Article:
Page:A history of Sanskrit literature (1900), Macdonell, Arthur Anthony.djvu/105

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in the Rigveda. One hymn (x. 75) celebrates the Sindhu or Indus, while another (iii. 33) sings the praises of the sister streams Vipāç and Çutudrī. Sarasvatī is, however, the most important river goddess, being lauded in three entire hymns as well as in many detached verses. The personification here goes much further than in the case of other streams; but the poets never lose sight of the connection of the goddess with the river. She is the best of mothers, of rivers, and of goddesses. Her unfailing breast yields riches of every kind, and she bestows wealth, plenty, nourishment, and offspring. One poet prays that he may not be removed from her to fields which are strange. She is invoked to descend from the sky, from the great mountain, to the sacrifice. Such expressions may have suggested the notion of the celestial origin and descent of the Ganges, familiar to post-Vedic mythology. Though simply a river deity in the Rigveda, Sarasvatī is in the Brāhmaṇas identified with Vāch, goddess of speech, and has in post-Vedic mythology become the goddess of eloquence and wisdom, invoked as a muse, and regarded as the wife of Brahmā.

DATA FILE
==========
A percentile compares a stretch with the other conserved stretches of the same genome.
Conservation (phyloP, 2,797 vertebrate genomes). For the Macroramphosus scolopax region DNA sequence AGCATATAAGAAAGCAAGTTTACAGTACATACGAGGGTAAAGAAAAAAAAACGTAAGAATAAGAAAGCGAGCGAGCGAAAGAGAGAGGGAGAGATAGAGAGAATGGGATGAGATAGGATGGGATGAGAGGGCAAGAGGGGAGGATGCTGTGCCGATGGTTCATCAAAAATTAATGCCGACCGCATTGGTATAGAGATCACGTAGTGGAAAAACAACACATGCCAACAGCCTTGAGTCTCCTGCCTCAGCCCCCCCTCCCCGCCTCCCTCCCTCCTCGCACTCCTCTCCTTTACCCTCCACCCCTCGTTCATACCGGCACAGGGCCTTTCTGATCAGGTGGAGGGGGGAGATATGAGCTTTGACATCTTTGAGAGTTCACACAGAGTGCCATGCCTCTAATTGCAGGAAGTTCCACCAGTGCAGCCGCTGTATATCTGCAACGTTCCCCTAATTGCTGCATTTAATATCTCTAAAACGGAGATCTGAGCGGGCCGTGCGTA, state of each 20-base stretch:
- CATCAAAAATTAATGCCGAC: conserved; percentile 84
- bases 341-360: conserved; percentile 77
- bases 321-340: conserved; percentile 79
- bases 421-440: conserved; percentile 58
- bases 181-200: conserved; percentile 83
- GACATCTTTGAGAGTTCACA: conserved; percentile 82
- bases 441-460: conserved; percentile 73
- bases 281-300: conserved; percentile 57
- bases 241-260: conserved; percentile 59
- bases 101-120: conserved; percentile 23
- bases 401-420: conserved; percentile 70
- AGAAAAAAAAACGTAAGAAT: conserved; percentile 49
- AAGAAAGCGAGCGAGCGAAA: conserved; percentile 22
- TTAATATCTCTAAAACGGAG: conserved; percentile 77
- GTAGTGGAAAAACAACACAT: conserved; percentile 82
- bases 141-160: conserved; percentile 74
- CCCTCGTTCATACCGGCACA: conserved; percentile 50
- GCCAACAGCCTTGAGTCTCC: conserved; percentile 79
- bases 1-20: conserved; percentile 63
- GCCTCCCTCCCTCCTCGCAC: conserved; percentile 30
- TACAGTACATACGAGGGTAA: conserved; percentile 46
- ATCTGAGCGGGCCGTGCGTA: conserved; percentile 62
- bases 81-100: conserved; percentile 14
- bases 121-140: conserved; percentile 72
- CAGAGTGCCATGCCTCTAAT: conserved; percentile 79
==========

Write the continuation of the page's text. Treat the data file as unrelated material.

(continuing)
Earth, Pṛithivī, the Broad One, hardly ever dissociated from Dyaus, is celebrated alone in only one short hymn of three stanzas (v. 84). Even here the poet cannot refrain from introducing references to her heavenly spouse as he addresses the goddess,

Who, firmly fixt, the forest trees
With might supportest in the ground:
When from the lightning of thy cloud
The rain-floods of the sky pour down.

The personification is only rudimentary, the attributes of the goddess being chiefly those of the physical earth.

The most important of the terrestrial deities is Agni,